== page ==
When Atlanta United start their inaugural season next month, they'll do so with the support of an unprecedented number of new fans. Last week, the club announced that a whopping 27,000 season tickets have been sold, including 3500 for the designated supporters’ section behind goal.
And they'll be met at the home opener by four principal supporters’ groups who have anticipated this moment for years. Though Atlanta United are new to the city, soccer most surely is not – and many folks who will turn up in the stands have learned from years of experience how to set the tone.
Atlanta's boasted pro soccer for decades. The now-defunct Chiefs were an inaugural franchise of the fist NASL in 1967. The Silverbacks, still active as an NPSL franchise, have been a mainstay in the city since 1998 when the franchise (initially named the Ruckus) entered what was then the A-League.
And some vets from those days now count themselves among the groups coalescing around Atlanta United, with a distinct spirit of cooperation bringing the various factions together. Chants are still being worked up (with an initial list recently published online), capos are still being appointed, and the supporters’ groups are still gathering new members as opening day approaches. But the groups, though staking out their distinct identities, assert that they’re cooperative, complement each other, and are ready to rally behind the new team.
So how did they all come together? We can point back to 2011, when a group of Atlanta soccer fans aligned around the “ATL Wants MLS” banner, with more than 3000 signing a petition making their wishes known. Three years later, just before MLS officially announced Atlanta had won rights to the league’s 22nd franchise, more than 200 of the MLS campaign faithful attended what is now recognized as the launch party for the first official Atlanta United FC supporter's group, Terminus Legion.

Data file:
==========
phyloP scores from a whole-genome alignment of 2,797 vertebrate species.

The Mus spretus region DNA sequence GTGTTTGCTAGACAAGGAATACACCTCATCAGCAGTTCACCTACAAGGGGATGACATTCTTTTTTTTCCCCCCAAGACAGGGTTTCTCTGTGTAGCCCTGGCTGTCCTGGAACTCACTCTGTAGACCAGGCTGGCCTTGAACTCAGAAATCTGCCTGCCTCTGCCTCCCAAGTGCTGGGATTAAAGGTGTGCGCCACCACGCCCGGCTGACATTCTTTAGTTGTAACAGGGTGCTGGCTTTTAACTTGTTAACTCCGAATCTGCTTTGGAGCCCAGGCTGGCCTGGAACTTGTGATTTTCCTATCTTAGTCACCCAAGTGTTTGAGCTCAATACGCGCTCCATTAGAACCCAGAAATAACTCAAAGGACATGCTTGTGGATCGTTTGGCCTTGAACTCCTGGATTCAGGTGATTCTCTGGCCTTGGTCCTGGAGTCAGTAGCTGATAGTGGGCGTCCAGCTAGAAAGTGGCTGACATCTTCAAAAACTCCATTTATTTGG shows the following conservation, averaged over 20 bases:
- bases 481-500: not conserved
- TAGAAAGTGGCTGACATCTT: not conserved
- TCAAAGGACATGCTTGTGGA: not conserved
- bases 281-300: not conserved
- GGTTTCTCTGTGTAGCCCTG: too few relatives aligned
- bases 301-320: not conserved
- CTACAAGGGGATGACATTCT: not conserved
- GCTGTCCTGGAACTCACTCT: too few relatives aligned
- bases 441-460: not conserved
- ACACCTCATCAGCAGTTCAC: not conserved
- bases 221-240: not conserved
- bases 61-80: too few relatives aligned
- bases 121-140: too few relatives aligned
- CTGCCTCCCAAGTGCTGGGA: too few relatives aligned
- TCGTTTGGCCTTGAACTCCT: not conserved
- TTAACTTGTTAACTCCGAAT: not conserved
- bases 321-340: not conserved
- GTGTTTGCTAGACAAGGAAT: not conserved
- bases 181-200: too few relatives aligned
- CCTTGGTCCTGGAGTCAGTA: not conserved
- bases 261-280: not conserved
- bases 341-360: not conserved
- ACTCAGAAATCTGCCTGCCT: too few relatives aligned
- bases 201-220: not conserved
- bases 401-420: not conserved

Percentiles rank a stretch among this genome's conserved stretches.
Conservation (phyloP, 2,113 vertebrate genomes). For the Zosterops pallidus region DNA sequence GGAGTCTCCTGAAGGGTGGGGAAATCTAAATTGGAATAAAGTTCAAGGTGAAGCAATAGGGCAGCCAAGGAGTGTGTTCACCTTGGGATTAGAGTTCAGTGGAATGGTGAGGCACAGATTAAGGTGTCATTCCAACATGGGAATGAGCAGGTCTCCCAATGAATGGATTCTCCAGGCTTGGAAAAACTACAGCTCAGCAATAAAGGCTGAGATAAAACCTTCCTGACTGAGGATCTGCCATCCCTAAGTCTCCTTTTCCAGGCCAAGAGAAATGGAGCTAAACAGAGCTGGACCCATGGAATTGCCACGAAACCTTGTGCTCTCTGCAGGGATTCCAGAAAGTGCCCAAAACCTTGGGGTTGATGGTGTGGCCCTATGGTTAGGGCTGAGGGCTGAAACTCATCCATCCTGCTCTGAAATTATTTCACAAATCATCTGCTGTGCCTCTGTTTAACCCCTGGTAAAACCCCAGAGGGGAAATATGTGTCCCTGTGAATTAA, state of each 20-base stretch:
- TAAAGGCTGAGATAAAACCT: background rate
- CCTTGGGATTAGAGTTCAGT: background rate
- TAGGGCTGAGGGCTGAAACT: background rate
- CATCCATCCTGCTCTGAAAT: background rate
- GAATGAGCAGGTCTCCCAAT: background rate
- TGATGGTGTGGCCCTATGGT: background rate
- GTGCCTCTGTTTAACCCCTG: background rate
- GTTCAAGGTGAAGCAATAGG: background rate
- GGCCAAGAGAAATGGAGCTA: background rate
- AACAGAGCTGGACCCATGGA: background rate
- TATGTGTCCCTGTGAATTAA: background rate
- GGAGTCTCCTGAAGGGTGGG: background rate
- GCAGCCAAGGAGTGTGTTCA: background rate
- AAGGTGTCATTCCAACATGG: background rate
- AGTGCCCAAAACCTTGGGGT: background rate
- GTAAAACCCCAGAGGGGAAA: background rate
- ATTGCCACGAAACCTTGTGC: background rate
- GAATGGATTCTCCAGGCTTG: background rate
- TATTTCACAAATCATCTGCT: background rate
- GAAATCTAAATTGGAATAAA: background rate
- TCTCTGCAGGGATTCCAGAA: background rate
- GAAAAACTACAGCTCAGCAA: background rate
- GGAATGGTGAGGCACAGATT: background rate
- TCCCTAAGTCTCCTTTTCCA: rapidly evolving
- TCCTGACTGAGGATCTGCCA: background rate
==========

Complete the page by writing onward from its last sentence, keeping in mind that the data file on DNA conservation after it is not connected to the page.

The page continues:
According to Terminus Legion’s director of brand development, Jorge Alonso, the group is dedicated to all Atlanta soccer. Some of its official 400 members have been supporting at Silverbacks matches while waiting for MLS to officially come to the city.
The first part of the name comes from Atlanta’s history as a railroad terminus, and Terminus, the Roman god of protecting boundary markers, is invoked in the Terminalia celebration the group has hosted each year since 2014. (Naturally, it's inspired by the ancient festival of the same name.) The legion part of the name comes, simply, from “being many.”
Terminus Legion at their most recent Terminalia event. Photo by Lara Michelle
In recent years, they've heartily welcomed other groups to the extended Atlanta United fold. “We’re all collaborating, even though we’re all independent,” Alonso says of the interaction between Atlanta United supporters' groups, asserting a “passionate yet peaceful” approach to support. They’re also looking to recruit fans who have bought supporters’ section tickets, but haven’t yet claimed allegiance to one of the groups, to come find their own people.
“There’s a need to be inclusive,” Alonso says. “Atlanta is one of the most diverse cities in the country, and our groups are committed to keeping it that way.” Alonso, who is of Colombian origin, touts ethnic diversity and a near 50/50 gender split among the groups’ leadership as evidence that the team’s supporters reflect the larger community.